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Pulse Intensity
fetal eye vs following birth

In 1992 the regulatory acoustic intensity limits were raised about 7.5-fold for general imaging, including obstetrical ultrasound, but relatively lower limits were retained for ophthalmic ultrasound.  The resulting limits for current equipment complying with the output display standard are described in an FDA document: maximum permissible MI for non-ophthalmic applications of 1.9, but maximum permissible MI for ophthalmic applications of 0.23 (9c).  This leads to a bizarre inconsistency – the fetal eye is allowed to be exposed to much higher levels of ultrasound than the eye following birth.  Given that an MI of 1 is common in fetal ultrasound this is of some concern, especially with reference to extended exposures of the fetal eye during first trimester screening of nuchal thickness for Down’s syndrome and also in entertainment/bonding ultrasound with lengthy visualization of the fetal face.  The pretty 3D pictures one sees of fetal faces, including the eyes, were probably obtained with MI intensities above the regulatory limits for ophthalmic ultrasound.  Health Canada has followed the FDA example in its regulations (15a).  I have been unable to obtain an explanation for this inconsistency from the relevant experts at Health Canada.  My cynical guess is that the problem will be quietly solved by the regulatory authorities by eliminating the specific limits for ophthalmic ultrasound.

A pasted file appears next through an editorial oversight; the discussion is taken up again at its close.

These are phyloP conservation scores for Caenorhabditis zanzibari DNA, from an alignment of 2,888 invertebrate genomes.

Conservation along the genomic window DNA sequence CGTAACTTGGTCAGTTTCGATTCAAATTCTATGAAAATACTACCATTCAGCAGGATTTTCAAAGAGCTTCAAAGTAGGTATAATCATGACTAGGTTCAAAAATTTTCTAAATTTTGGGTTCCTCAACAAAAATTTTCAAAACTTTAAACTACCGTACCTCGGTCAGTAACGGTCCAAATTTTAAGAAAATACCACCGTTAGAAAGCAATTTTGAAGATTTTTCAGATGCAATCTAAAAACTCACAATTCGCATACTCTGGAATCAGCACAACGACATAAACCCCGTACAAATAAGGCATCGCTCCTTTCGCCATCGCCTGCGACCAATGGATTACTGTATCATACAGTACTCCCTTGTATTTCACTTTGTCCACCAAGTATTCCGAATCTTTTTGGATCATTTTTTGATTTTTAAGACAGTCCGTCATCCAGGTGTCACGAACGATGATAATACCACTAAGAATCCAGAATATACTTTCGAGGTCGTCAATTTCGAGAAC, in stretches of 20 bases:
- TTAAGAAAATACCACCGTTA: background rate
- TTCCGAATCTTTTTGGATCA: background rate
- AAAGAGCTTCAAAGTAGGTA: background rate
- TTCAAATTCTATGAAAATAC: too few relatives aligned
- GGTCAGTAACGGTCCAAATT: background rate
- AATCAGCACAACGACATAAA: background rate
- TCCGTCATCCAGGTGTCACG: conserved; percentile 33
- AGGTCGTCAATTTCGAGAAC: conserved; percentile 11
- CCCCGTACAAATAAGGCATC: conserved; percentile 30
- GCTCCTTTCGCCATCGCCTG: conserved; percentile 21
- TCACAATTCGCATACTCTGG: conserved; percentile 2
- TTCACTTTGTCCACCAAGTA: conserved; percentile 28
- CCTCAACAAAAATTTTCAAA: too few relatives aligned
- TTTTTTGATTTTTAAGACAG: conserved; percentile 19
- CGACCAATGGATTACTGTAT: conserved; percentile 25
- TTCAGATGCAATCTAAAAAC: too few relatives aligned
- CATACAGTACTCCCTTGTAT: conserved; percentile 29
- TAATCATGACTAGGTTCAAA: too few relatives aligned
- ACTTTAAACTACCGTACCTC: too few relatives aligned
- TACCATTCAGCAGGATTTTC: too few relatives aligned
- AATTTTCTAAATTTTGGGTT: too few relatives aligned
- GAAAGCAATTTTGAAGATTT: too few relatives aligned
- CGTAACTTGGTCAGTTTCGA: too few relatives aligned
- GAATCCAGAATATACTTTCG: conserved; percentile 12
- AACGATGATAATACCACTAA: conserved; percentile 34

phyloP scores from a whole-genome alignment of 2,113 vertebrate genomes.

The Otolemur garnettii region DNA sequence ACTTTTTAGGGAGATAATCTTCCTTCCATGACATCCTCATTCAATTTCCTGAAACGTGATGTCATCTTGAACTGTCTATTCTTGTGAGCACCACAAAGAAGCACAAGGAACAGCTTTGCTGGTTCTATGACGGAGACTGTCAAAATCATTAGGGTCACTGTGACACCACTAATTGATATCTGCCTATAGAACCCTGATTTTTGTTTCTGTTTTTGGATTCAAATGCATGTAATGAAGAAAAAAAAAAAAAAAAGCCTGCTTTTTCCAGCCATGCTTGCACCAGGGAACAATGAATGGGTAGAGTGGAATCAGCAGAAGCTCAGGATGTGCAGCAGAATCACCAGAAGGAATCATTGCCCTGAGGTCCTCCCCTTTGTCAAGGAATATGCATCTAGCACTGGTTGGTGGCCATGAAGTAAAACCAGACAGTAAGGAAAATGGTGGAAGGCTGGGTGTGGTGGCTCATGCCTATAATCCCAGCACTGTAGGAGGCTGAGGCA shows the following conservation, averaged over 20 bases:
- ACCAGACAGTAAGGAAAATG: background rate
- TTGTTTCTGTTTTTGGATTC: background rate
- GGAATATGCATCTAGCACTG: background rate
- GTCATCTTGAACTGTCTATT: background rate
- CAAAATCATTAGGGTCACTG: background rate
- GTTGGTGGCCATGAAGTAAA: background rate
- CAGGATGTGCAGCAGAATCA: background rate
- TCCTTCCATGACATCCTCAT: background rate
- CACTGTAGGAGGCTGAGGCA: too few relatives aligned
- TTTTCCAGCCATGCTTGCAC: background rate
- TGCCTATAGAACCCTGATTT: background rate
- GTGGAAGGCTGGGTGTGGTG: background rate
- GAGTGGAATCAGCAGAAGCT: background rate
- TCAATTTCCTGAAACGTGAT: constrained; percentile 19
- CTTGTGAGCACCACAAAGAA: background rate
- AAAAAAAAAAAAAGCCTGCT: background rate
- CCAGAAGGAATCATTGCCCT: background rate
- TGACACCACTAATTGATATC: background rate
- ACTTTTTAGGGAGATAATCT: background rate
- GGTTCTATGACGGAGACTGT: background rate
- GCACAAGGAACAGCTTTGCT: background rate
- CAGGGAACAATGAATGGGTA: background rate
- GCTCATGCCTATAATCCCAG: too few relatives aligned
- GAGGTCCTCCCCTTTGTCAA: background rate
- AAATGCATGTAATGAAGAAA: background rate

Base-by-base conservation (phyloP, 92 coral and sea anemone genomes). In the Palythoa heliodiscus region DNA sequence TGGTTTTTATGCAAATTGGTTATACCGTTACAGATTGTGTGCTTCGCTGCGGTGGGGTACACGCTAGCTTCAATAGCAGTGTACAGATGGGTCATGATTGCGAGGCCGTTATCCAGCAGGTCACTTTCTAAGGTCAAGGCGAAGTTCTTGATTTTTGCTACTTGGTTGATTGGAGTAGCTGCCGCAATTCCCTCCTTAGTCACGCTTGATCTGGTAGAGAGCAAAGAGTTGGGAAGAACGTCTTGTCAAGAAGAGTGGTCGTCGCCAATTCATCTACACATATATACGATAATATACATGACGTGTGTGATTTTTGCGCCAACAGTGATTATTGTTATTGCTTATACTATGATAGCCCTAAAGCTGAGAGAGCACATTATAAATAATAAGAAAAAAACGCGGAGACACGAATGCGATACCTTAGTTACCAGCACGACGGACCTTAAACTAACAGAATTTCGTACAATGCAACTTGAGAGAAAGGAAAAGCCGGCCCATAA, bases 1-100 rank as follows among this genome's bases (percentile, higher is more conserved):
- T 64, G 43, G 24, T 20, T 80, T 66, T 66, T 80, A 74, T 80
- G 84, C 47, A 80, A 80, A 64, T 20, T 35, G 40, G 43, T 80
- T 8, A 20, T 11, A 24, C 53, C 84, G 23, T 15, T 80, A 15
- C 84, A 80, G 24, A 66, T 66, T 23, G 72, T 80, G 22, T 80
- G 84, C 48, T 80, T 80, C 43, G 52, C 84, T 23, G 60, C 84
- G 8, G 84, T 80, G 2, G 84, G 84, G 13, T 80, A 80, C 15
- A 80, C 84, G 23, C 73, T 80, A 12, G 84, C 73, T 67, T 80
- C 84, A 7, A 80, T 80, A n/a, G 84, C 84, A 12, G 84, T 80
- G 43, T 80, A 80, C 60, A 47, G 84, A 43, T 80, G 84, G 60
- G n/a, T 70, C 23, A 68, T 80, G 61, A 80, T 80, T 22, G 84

Here is another inconsistency:  Exhortations to observe the ALARA principle in obstetric ultrasound are found in many sources (e.g. 9d, 12, 15b, 17).  There is, however, no regulatory requirement to display onscreen MI values if the system cannot exceed an MI of 1, and no requirement at all to display an MI value below 0.4 (17).  This hampers serious attempts to minimize exposure; in this framework anyone wanting to generate exposures to the fetal eye below the ophthalmic MI limit of 0.23 may not have the onscreen information to do so with any precision. Our Toshiba Aplio does not usually display MI values below 0.4 in obstetric mode, but some other systems do. These regulations probably derive from preoccupation with known mechanisms requiring relatively high intensities such as cavitation and hemorrhage in gas containing organs.  As noted previously, both intuition and some scientific findings suggest the existence of other mechanisms.

Exposure limits are somewhat arbitrary, given the paltry amount of clinical and experimental data, but prudence would seem an important underlying principle.  In view of this, a debate about removing all upper limits (16) strikes me as being of questionable social responsibility.